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Fulfilling a wish just like Santa would, and sincerely

Published December 19, 2005

Let's call him Stanley.

It's not his real name, but his is equally funny for a kid only 7 years old, a name sort of middle-aged and serious. Maybe that was part of his appeal. Or maybe it was how he wrote down what he wanted in this straightforward, kid-like way, pencil to lined paper in laborious block letters.

Or maybe it was the mystery of the Hummer boat.

But I'm getting ahead of myself. Every Christmas, my husband stops at the Sincerely, Santa table at the WestShore Plaza mall in Tampa to leaf through notebooks filled with letters to Santa. What's cool about this nonprofit program is you hear from kids themselves.

Some of the neediest Hillsborough County students in kindergarten through third grade write letters to Santa. Then, a couple of weeks before Christmas, people who want to, um, help Santa make good on those wishes during his really, really busy time of year can pick out a letter at the mall and go shopping.

My husband likes to find a kid who might somehow feel a little alone in his family, a boy in a sea of girls, or one years apart from his nearest sibling. He has three rules: no guns, no video games, no live animals. Everything else is fair game.

Some kids ask for warm blankets instead of major toys, or a jacket for a brother, or something for their mom, or baby food. Some letters kill you every time.

And some of them are pure kid: a boy who swears he's been good but confesses transgressions against a little brother (who deserved it.) Kids who will grow up to be diplomats: "Thank you, Santa. I wonder what you want for Christmas." Kids who wish for the moon, the stars, a puppy, a kitten and an Xbox besides. "I want a motorcycle," a very little boy wrote this year. "I will take care of it."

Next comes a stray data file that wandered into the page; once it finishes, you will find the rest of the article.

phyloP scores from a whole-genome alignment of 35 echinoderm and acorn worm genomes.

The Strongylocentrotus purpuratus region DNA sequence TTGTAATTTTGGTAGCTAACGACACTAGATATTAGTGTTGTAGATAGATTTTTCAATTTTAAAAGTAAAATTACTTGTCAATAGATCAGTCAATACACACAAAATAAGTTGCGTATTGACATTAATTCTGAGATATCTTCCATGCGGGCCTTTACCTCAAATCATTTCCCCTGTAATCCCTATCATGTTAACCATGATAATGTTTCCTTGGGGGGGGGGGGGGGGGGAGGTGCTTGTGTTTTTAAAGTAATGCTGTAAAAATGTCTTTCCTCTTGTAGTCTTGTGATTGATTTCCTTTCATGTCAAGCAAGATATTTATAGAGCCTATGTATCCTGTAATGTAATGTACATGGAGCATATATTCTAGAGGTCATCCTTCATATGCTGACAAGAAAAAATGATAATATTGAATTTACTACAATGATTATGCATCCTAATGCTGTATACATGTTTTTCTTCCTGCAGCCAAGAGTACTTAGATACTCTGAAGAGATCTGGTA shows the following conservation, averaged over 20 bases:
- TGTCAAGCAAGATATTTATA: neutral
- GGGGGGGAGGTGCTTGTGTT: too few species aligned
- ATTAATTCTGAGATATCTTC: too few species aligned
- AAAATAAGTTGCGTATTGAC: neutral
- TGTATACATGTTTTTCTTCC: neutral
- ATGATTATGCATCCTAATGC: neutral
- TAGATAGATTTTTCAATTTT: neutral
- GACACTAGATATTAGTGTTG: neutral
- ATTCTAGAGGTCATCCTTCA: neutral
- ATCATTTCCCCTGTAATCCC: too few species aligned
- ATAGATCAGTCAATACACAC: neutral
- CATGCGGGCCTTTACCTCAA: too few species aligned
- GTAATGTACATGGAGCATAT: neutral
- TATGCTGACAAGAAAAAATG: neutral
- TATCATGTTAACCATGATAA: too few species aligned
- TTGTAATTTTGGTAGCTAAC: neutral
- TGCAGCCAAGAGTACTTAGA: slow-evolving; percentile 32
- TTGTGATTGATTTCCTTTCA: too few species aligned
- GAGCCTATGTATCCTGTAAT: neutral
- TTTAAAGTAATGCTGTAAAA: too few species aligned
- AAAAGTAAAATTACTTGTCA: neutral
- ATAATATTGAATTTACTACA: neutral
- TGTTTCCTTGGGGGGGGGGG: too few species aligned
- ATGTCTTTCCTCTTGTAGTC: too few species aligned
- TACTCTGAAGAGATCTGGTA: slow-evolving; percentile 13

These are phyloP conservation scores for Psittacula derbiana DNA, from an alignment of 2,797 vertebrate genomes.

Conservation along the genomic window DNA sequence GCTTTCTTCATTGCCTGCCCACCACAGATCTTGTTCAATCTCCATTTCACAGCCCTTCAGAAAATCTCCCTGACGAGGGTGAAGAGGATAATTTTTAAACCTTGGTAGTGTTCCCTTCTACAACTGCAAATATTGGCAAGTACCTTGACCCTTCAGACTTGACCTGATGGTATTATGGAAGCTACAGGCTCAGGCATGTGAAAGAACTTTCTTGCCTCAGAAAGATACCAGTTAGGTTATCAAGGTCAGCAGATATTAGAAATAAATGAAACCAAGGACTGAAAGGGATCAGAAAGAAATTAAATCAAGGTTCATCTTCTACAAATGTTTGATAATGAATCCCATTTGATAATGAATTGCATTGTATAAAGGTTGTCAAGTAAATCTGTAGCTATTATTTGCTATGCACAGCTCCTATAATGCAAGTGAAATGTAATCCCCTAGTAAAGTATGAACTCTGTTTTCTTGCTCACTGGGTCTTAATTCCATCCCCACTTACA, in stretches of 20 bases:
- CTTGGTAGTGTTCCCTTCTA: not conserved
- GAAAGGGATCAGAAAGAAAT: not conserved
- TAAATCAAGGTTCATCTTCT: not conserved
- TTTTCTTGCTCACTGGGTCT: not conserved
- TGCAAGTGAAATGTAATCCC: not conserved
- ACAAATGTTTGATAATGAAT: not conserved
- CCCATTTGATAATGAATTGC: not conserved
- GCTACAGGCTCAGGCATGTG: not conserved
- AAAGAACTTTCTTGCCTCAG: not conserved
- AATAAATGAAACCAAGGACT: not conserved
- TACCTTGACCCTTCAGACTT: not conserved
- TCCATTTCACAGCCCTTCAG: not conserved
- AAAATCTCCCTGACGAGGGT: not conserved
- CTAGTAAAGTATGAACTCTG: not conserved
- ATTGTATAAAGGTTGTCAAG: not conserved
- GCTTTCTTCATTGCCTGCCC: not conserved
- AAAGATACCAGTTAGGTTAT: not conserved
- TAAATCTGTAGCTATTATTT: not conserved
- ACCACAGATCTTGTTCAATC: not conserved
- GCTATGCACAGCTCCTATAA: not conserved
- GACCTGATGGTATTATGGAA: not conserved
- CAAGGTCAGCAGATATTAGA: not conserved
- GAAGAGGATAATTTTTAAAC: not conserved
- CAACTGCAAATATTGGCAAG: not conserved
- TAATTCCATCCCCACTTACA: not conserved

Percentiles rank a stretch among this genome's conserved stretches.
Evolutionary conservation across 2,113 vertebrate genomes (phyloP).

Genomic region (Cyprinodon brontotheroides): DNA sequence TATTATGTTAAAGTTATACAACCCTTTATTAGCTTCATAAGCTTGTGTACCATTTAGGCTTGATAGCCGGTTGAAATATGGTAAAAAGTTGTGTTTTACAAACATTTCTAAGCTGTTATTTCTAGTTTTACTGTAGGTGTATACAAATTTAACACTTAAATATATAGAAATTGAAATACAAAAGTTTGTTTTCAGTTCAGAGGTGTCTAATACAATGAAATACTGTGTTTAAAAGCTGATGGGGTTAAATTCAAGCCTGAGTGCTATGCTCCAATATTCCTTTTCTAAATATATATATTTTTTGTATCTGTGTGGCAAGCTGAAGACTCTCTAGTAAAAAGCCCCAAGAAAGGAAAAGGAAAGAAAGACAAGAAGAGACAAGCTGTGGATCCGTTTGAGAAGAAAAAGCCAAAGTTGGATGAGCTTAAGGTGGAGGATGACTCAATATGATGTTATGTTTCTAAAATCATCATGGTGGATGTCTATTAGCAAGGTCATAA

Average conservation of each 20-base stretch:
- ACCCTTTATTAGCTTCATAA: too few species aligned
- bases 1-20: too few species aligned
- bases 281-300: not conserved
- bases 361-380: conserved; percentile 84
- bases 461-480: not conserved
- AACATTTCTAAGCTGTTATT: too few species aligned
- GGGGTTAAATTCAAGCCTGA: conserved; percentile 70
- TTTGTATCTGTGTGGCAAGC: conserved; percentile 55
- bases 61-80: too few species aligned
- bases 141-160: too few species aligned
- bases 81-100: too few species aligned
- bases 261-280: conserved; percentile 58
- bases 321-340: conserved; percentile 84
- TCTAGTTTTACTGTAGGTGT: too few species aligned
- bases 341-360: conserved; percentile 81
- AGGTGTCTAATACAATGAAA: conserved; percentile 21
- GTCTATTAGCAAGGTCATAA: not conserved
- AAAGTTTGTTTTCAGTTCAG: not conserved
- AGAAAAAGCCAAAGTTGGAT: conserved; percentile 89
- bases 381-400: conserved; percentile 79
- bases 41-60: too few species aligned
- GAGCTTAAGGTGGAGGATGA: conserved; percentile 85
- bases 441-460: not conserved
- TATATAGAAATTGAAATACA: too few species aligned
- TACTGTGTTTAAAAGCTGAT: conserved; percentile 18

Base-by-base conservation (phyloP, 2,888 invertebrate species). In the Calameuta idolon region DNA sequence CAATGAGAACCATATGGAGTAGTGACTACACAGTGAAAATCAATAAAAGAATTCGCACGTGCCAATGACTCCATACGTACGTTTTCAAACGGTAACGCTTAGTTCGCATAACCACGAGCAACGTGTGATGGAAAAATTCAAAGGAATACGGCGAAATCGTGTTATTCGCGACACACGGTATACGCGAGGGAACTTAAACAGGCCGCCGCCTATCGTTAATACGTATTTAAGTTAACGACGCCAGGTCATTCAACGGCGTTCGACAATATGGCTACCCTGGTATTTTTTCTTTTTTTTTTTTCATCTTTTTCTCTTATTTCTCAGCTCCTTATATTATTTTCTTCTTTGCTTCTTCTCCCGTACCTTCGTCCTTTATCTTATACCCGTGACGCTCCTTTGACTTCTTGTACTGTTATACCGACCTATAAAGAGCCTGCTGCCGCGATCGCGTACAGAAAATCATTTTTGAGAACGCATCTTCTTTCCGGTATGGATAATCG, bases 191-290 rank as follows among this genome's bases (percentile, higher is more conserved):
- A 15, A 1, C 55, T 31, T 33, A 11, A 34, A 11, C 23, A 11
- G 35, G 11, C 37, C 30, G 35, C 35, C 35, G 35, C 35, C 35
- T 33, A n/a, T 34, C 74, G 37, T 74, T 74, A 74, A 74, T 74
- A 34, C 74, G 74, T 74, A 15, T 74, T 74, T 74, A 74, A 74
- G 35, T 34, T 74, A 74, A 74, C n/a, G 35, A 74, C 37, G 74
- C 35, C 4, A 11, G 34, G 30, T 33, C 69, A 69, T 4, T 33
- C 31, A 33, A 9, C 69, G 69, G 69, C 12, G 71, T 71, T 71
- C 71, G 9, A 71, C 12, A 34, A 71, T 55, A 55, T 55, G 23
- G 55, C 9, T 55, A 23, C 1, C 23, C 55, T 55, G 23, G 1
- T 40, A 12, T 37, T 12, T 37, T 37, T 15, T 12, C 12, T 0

My husband picked Stanley, who was hoping for "a Windup motorcycle and toy hummer boat," a pretty modest list. (Philosophical question: If you're not a fan of showy, real-life, gas-guzzling Hummers, is there a problem with buying someone a toy version? I figured, nah. To a 7-year-old, could it be much different than those hulking yellow Tonka trucks my nephews played with?)

Most of the young members of our extended family are at the age where they prefer Starbucks gift cards to Barbies, so we're a little rusty at this toy stuff. My husband Googled "Hummer boat," and amazingly, found little evidence anyone had thought up such a thing for people to spend money on. There was a Little Tikes Hummer Hauler pulling a little boat, but it seemed young for Stanley, and not technically a Hummer boat besides.

It was time to brave the biggest, brightest and scariest of kid stores, where the average 10-year-old shopper knows more about programming a cell phone than I ever will: Toys "R" Us.

We wandered till we found the cars. Oh, there were toy Hummers, not to mention toy Cadillac Escalades and various other toy SUVs, some the size of Rottweilers. But no Hummer boat. We asked teenage employees. We asked random children. We went to Target. More cars. No Hummer boat.

But wait. Stanley was only 7, the letter said. Maybe they hadn't gotten to conjunctions in his writing class at school. Maybe he's too young to have seen even the retro version of the old cartoon "Conjunction Junction" ("What's your function? Hookin' up words and phrases and clauses.")

Could Stanley have meant a Hummer and a boat?

This week, Sincerely, Santa volunteers will distribute the thousands of gifts they've collected. Among them will be a pretty cool Spider-Man on a motorcycle, a football my husband liked, one of those Nerf basketball hoops every kid should have over his door.

And one toy Hummer. And a nice boat.

Sincerely, Santa has finished collecting toys this year but is still taking cash donations to make up for wishes unfulfilled. Those can be sent to Sincerely, Santa, 10740 N 56th St., Suite 146, Tampa, FL 33617.

--Sue Carlton can be reached at

[Last modified December 19, 2005, 01:38:18]

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